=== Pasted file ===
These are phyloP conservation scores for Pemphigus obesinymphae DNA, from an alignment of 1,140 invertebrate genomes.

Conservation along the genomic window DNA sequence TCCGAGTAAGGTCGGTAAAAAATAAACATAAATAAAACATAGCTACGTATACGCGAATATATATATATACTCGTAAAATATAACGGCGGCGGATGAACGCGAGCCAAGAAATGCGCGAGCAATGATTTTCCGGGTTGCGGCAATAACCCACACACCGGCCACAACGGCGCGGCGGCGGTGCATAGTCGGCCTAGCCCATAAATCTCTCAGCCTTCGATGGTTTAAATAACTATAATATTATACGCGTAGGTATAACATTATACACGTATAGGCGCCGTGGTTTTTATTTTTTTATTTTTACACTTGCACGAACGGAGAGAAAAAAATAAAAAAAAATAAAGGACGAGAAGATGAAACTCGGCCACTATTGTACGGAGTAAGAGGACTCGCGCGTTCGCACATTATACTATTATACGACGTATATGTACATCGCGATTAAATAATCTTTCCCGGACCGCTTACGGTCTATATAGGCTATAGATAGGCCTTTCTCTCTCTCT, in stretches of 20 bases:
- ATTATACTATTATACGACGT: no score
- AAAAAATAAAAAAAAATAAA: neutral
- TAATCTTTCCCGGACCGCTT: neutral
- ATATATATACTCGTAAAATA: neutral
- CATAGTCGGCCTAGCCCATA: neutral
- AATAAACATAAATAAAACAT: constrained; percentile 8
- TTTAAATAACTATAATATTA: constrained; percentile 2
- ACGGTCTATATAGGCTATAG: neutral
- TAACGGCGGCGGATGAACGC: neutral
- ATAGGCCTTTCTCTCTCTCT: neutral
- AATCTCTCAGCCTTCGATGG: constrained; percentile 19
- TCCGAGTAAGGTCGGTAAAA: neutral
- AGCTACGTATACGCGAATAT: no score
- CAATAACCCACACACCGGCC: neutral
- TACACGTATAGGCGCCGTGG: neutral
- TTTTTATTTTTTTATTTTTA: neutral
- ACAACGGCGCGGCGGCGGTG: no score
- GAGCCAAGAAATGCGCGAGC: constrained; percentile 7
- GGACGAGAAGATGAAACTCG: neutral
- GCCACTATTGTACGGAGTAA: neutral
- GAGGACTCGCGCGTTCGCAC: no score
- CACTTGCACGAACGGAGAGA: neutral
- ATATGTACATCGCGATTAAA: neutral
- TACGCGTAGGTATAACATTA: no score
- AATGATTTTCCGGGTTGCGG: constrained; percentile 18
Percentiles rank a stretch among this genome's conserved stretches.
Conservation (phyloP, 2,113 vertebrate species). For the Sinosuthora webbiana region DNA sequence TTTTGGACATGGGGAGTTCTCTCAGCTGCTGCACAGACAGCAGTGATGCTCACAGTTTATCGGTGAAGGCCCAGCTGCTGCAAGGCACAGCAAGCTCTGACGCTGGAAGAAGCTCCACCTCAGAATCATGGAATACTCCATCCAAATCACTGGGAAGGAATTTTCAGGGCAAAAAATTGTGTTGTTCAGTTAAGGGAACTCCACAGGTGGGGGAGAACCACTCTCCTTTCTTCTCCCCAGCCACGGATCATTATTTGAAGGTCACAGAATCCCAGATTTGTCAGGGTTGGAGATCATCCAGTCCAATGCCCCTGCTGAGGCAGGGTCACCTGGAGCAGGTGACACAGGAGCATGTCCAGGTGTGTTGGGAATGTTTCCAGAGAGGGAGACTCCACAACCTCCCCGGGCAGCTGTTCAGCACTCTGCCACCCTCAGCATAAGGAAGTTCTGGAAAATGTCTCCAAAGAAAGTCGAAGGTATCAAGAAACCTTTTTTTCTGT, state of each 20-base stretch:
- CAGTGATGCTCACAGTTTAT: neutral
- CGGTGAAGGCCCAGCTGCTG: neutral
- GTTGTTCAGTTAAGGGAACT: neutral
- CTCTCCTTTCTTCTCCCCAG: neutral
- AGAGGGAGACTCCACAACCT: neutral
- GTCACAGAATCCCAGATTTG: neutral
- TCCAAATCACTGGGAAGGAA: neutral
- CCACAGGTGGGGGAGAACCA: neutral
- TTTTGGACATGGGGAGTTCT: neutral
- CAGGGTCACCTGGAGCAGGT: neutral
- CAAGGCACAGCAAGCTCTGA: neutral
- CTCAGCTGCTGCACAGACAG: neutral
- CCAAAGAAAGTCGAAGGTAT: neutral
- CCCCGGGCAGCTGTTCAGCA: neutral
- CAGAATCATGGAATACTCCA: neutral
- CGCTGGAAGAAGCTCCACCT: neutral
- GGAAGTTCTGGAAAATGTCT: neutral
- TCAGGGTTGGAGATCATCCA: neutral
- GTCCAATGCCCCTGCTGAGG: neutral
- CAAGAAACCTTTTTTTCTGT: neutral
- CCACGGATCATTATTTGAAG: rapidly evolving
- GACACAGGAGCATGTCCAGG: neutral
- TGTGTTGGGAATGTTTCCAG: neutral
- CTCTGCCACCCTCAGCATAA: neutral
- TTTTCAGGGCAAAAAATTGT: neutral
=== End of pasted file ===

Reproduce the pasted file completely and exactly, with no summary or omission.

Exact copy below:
These are phyloP conservation scores for Pemphigus obesinymphae DNA, from an alignment of 1,140 invertebrate genomes.

Conservation along the genomic window DNA sequence TCCGAGTAAGGTCGGTAAAAAATAAACATAAATAAAACATAGCTACGTATACGCGAATATATATATATACTCGTAAAATATAACGGCGGCGGATGAACGCGAGCCAAGAAATGCGCGAGCAATGATTTTCCGGGTTGCGGCAATAACCCACACACCGGCCACAACGGCGCGGCGGCGGTGCATAGTCGGCCTAGCCCATAAATCTCTCAGCCTTCGATGGTTTAAATAACTATAATATTATACGCGTAGGTATAACATTATACACGTATAGGCGCCGTGGTTTTTATTTTTTTATTTTTACACTTGCACGAACGGAGAGAAAAAAATAAAAAAAAATAAAGGACGAGAAGATGAAACTCGGCCACTATTGTACGGAGTAAGAGGACTCGCGCGTTCGCACATTATACTATTATACGACGTATATGTACATCGCGATTAAATAATCTTTCCCGGACCGCTTACGGTCTATATAGGCTATAGATAGGCCTTTCTCTCTCTCT, in stretches of 20 bases:
- ATTATACTATTATACGACGT: no score
- AAAAAATAAAAAAAAATAAA: neutral
- TAATCTTTCCCGGACCGCTT: neutral
- ATATATATACTCGTAAAATA: neutral
- CATAGTCGGCCTAGCCCATA: neutral
- AATAAACATAAATAAAACAT: constrained; percentile 8
- TTTAAATAACTATAATATTA: constrained; percentile 2
- ACGGTCTATATAGGCTATAG: neutral
- TAACGGCGGCGGATGAACGC: neutral
- ATAGGCCTTTCTCTCTCTCT: neutral
- AATCTCTCAGCCTTCGATGG: constrained; percentile 19
- TCCGAGTAAGGTCGGTAAAA: neutral
- AGCTACGTATACGCGAATAT: no score
- CAATAACCCACACACCGGCC: neutral
- TACACGTATAGGCGCCGTGG: neutral
- TTTTTATTTTTTTATTTTTA: neutral
- ACAACGGCGCGGCGGCGGTG: no score
- GAGCCAAGAAATGCGCGAGC: constrained; percentile 7
- GGACGAGAAGATGAAACTCG: neutral
- GCCACTATTGTACGGAGTAA: neutral
- GAGGACTCGCGCGTTCGCAC: no score
- CACTTGCACGAACGGAGAGA: neutral
- ATATGTACATCGCGATTAAA: neutral
- TACGCGTAGGTATAACATTA: no score
- AATGATTTTCCGGGTTGCGG: constrained; percentile 18
Percentiles rank a stretch among this genome's conserved stretches.
Conservation (phyloP, 2,113 vertebrate species). For the Sinosuthora webbiana region DNA sequence TTTTGGACATGGGGAGTTCTCTCAGCTGCTGCACAGACAGCAGTGATGCTCACAGTTTATCGGTGAAGGCCCAGCTGCTGCAAGGCACAGCAAGCTCTGACGCTGGAAGAAGCTCCACCTCAGAATCATGGAATACTCCATCCAAATCACTGGGAAGGAATTTTCAGGGCAAAAAATTGTGTTGTTCAGTTAAGGGAACTCCACAGGTGGGGGAGAACCACTCTCCTTTCTTCTCCCCAGCCACGGATCATTATTTGAAGGTCACAGAATCCCAGATTTGTCAGGGTTGGAGATCATCCAGTCCAATGCCCCTGCTGAGGCAGGGTCACCTGGAGCAGGTGACACAGGAGCATGTCCAGGTGTGTTGGGAATGTTTCCAGAGAGGGAGACTCCACAACCTCCCCGGGCAGCTGTTCAGCACTCTGCCACCCTCAGCATAAGGAAGTTCTGGAAAATGTCTCCAAAGAAAGTCGAAGGTATCAAGAAACCTTTTTTTCTGT, state of each 20-base stretch:
- CAGTGATGCTCACAGTTTAT: neutral
- CGGTGAAGGCCCAGCTGCTG: neutral
- GTTGTTCAGTTAAGGGAACT: neutral
- CTCTCCTTTCTTCTCCCCAG: neutral
- AGAGGGAGACTCCACAACCT: neutral
- GTCACAGAATCCCAGATTTG: neutral
- TCCAAATCACTGGGAAGGAA: neutral
- CCACAGGTGGGGGAGAACCA: neutral
- TTTTGGACATGGGGAGTTCT: neutral
- CAGGGTCACCTGGAGCAGGT: neutral
- CAAGGCACAGCAAGCTCTGA: neutral
- CTCAGCTGCTGCACAGACAG: neutral
- CCAAAGAAAGTCGAAGGTAT: neutral
- CCCCGGGCAGCTGTTCAGCA: neutral
- CAGAATCATGGAATACTCCA: neutral
- CGCTGGAAGAAGCTCCACCT: neutral
- GGAAGTTCTGGAAAATGTCT: neutral
- TCAGGGTTGGAGATCATCCA: neutral
- GTCCAATGCCCCTGCTGAGG: neutral
- CAAGAAACCTTTTTTTCTGT: neutral
- CCACGGATCATTATTTGAAG: rapidly evolving
- GACACAGGAGCATGTCCAGG: neutral
- TGTGTTGGGAATGTTTCCAG: neutral
- CTCTGCCACCCTCAGCATAA: neutral
- TTTTCAGGGCAAAAAATTGT: neutral